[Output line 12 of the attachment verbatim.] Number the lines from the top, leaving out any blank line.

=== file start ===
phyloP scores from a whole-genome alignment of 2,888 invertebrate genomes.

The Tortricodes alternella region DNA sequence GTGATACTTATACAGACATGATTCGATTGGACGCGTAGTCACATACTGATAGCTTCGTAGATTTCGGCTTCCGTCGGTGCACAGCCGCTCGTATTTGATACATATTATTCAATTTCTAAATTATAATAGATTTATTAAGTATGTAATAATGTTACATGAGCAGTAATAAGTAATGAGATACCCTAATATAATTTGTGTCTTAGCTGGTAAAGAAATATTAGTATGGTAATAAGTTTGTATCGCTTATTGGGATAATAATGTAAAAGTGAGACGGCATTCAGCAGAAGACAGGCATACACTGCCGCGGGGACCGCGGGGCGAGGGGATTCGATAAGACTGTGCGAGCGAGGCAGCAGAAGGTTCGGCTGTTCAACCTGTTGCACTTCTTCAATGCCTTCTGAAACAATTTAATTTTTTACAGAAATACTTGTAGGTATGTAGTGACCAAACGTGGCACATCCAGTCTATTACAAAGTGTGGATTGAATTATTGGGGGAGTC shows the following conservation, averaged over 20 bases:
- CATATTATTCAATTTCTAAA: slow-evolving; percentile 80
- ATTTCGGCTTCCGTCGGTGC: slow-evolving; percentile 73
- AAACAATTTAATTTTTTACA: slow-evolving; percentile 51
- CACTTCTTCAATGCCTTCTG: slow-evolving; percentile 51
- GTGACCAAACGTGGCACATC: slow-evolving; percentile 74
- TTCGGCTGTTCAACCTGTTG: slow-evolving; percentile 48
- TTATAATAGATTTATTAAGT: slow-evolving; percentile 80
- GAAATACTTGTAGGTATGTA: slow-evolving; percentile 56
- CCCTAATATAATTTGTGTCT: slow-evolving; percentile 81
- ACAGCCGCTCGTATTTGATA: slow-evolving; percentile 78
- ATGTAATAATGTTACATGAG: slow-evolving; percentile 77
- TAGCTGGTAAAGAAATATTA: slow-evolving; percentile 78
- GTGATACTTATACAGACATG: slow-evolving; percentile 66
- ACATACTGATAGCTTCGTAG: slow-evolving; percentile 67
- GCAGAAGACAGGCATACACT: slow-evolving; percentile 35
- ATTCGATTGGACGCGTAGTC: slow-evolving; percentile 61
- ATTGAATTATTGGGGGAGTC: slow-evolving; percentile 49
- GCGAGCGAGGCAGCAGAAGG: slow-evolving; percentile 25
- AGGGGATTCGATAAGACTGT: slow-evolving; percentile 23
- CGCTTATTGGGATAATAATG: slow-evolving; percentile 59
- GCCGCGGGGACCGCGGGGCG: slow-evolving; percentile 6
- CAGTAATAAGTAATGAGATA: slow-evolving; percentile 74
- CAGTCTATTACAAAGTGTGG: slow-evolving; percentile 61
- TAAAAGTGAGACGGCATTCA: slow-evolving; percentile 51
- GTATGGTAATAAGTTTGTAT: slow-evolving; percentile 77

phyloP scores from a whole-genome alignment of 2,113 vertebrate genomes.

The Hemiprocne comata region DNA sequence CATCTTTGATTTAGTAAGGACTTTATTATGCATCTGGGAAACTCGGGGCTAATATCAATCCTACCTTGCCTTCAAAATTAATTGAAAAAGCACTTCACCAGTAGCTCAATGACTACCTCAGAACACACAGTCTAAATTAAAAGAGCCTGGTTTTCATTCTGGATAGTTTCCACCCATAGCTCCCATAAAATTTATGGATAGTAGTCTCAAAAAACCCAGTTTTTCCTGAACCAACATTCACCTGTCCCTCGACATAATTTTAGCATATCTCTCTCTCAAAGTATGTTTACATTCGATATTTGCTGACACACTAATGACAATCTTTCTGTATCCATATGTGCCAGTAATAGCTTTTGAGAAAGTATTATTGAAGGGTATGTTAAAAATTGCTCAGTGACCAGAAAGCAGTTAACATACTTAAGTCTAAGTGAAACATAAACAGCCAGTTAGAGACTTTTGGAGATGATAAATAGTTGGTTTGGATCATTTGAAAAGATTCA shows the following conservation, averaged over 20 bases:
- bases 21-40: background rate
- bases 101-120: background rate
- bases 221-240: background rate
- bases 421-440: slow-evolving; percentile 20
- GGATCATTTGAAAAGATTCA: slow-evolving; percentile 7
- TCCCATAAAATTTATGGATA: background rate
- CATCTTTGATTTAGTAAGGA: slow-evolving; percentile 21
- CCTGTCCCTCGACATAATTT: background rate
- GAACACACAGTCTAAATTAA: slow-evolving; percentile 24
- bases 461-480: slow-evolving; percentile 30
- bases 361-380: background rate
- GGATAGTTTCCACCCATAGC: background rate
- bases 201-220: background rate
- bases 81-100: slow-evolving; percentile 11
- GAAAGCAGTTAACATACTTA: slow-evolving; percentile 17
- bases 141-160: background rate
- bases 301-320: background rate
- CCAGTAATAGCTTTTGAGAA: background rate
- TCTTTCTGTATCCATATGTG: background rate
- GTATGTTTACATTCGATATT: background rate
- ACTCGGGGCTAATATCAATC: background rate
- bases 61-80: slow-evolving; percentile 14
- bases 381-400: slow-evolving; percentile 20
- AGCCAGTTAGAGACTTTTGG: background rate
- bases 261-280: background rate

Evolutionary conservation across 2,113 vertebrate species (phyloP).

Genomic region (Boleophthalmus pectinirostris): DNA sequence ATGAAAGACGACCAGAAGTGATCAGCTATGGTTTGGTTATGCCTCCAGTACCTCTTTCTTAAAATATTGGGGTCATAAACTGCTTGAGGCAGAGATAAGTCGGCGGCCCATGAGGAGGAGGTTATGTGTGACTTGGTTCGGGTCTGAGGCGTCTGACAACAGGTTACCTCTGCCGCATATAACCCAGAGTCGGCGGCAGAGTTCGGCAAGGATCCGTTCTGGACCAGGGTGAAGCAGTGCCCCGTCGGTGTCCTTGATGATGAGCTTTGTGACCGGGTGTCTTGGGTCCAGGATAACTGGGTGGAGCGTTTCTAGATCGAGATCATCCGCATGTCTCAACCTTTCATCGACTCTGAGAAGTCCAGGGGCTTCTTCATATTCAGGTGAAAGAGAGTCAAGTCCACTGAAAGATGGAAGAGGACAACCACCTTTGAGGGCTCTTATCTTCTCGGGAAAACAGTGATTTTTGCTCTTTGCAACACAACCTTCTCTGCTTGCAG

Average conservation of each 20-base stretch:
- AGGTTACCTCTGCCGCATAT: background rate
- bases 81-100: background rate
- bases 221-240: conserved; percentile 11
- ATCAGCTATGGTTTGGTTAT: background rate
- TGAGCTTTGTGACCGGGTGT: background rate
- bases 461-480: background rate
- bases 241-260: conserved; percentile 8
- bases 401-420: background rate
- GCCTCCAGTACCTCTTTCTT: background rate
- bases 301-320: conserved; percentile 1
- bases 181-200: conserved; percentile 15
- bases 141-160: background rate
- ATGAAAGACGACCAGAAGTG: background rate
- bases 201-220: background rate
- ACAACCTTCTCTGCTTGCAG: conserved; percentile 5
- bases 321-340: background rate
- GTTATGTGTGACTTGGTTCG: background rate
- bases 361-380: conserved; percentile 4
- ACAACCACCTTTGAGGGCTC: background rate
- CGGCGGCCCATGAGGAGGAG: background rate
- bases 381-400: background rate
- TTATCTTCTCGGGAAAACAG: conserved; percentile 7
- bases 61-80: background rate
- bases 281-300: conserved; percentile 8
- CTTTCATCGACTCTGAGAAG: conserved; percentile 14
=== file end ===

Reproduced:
- ACAGCCGCTCGTATTTGATA: slow-evolving; percentile 78